Although factory work is regarded by most as better than pulling a rickshaw, not all rickshaw men agree. Rickshaw pulling does have certain advantages over factory work. Factory jobs involve long hours - usually 12 hours a day or more. A rickshaw puller's hours can be shorter, and are certainly less strict. The night shift is long but can often be shared between two pullers on the same rickshaw. The type of job that an unskilled man can get in a factory pays about the same amount as a rickshaw puller can earn - that is, around $0.40 per day. This means that a puller can earn the same amount as an unskilled factory worker but in less time. Also, by dint of the nature of the job, a rickshaw puller can sometimes get a particularly good day when trade is brisk or a generous passenger pays especially well. On days like these, a rickshaw can double or triple his usual earnings. These opportunities do not exist in a factory. Optimism is a common trait of rickshaw pullers, who believe that through hard work they can be successful. Opium addiction is also common among pullers, who often say they need the drug for the energy required for the job. Cheap low quality opium is always available for sale in many back alleys. It is reckoned that about a quarter of the rickshaw pullers in Shanghai are opium addicts, who typically spend three quarters of their earnings on opium.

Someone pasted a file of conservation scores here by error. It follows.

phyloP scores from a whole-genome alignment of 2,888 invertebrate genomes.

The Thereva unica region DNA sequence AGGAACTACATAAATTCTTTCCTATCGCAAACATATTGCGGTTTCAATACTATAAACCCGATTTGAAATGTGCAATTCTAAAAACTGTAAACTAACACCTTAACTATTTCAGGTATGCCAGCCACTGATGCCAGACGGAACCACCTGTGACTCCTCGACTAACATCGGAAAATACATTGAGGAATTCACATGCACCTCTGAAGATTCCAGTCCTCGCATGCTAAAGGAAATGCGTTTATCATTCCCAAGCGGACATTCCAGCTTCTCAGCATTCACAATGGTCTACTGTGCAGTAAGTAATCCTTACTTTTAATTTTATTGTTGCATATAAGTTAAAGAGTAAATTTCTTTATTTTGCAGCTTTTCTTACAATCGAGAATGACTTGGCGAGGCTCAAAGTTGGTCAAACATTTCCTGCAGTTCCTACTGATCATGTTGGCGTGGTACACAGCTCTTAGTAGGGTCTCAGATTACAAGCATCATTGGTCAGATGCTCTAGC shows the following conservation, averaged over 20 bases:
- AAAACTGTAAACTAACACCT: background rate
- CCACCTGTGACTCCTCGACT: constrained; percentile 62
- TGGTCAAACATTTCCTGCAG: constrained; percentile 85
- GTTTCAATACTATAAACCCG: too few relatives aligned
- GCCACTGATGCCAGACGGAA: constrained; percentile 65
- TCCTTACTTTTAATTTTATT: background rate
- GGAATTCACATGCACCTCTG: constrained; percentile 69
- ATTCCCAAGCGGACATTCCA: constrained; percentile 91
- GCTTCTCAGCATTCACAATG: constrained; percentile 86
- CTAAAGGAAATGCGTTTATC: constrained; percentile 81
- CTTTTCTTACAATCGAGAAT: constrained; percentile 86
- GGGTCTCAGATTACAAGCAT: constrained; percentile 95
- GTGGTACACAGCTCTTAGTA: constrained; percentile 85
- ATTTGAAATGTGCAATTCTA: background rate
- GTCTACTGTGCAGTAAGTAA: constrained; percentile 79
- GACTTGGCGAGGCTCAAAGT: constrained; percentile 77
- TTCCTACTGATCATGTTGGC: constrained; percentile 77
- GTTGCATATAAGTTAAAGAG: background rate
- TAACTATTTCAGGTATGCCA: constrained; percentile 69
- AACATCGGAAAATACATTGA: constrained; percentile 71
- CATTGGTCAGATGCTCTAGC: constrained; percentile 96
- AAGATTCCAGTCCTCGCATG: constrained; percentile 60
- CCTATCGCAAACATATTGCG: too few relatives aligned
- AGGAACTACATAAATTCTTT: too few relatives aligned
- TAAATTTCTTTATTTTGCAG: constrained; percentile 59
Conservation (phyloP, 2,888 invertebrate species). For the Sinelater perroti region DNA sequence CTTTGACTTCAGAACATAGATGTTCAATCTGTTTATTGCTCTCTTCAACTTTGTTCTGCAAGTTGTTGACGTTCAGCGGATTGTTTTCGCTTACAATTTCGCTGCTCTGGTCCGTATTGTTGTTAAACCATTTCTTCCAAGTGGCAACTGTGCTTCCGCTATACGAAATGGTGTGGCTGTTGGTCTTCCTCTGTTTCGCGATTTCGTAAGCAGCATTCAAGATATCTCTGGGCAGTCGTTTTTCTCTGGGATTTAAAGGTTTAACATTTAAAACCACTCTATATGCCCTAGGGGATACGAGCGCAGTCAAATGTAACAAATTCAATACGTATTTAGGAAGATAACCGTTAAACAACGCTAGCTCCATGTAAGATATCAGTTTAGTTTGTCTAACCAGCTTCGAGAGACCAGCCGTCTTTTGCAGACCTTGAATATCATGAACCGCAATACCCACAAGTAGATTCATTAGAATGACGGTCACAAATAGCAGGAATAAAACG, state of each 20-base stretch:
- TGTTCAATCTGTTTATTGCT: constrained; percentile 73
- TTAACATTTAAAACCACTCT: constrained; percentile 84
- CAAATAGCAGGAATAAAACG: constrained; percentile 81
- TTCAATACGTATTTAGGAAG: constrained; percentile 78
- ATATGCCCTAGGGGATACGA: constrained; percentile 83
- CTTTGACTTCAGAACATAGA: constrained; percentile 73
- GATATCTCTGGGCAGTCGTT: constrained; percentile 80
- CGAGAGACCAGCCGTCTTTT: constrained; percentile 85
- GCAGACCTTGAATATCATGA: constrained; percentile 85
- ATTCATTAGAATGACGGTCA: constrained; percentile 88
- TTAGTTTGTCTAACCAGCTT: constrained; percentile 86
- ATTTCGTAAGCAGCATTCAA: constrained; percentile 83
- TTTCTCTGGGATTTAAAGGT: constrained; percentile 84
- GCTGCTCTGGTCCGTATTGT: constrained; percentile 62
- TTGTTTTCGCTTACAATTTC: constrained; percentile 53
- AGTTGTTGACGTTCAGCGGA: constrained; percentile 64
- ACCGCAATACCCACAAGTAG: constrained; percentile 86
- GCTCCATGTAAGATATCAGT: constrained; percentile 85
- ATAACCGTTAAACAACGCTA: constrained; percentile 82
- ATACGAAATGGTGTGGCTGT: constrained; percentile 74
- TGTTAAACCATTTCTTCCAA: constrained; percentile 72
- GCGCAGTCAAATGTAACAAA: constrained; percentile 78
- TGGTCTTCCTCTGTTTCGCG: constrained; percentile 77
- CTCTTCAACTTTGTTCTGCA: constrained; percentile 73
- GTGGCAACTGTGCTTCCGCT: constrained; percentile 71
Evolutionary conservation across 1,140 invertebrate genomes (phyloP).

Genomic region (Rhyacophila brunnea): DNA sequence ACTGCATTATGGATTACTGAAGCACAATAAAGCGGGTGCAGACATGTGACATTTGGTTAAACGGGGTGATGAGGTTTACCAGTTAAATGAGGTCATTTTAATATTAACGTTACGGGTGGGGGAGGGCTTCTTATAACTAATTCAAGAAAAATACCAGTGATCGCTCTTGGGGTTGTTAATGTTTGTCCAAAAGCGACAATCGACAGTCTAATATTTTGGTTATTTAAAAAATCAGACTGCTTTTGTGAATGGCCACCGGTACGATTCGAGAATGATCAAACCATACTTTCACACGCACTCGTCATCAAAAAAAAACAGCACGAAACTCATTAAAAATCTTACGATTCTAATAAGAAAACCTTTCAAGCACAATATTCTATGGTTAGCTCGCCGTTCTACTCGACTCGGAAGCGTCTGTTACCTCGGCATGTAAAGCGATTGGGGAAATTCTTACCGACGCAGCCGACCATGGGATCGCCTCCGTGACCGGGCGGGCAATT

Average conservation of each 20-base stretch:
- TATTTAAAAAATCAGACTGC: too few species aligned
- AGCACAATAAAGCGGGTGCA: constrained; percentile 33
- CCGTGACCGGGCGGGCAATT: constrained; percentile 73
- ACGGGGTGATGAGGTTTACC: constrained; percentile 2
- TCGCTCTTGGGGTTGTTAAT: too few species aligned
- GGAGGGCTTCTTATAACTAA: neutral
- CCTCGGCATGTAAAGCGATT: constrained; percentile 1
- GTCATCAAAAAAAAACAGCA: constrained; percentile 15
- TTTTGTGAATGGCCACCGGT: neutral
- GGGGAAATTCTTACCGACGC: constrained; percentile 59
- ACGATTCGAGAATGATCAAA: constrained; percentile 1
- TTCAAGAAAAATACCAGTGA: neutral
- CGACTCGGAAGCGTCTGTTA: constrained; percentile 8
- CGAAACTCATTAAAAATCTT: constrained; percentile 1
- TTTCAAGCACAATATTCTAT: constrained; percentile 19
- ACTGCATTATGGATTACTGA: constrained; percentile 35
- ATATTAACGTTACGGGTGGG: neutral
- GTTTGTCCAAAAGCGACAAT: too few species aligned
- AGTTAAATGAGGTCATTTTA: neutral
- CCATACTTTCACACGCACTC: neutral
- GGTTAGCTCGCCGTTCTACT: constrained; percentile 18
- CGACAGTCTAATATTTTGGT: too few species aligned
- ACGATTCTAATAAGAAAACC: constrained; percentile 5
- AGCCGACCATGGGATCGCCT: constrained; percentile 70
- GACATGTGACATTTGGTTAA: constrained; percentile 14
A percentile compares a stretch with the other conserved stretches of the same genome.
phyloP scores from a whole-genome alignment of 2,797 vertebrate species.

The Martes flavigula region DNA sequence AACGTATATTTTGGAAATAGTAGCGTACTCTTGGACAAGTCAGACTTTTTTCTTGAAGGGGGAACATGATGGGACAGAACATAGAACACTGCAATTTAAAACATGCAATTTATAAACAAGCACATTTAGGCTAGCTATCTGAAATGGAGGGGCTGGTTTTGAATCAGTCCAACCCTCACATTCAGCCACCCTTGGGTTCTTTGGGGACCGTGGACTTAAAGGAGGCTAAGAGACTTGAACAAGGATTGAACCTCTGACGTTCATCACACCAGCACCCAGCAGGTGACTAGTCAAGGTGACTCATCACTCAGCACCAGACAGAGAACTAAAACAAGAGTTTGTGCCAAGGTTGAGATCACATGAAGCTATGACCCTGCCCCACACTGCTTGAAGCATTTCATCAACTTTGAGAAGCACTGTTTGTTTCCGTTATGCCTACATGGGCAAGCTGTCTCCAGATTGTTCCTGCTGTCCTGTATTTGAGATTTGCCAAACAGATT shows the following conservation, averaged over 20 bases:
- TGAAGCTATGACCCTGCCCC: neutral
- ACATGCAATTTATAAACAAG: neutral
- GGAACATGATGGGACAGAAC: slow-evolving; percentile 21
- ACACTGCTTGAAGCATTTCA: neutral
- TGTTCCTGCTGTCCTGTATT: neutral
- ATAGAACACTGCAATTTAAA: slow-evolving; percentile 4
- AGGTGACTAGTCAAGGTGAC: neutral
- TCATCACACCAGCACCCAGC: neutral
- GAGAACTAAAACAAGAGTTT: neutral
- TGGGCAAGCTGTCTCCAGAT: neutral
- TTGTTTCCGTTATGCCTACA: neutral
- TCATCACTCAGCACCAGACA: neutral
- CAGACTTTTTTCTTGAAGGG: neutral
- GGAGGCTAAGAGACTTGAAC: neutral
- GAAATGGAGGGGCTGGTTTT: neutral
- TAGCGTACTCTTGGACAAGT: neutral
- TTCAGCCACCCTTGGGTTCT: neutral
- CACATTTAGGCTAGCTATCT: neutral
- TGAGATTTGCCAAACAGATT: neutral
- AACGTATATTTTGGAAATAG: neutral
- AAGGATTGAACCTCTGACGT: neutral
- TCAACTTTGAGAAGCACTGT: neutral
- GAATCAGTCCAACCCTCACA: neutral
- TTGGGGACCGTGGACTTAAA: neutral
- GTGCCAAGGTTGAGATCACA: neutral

One thing that many rickshaw pullers hope for is to be hired as the puller of a private rickshaw. This requires a reliable sponsor to assure the hiring family that the puller is of good character. Once hired, the family provides room and board for the puller plus a monthly wage of between five and seven silver dollars, about the same amount that a shop clerk might be expected to earn. Work clothing, including a raincoat, is provided by the employer, who also pays any traffic tickets. There are currently about 15,000 such private rickshaw pullers in Shanghai. Many of them are able to eventually buy their own rickshaw or even a whole rickshaw firm.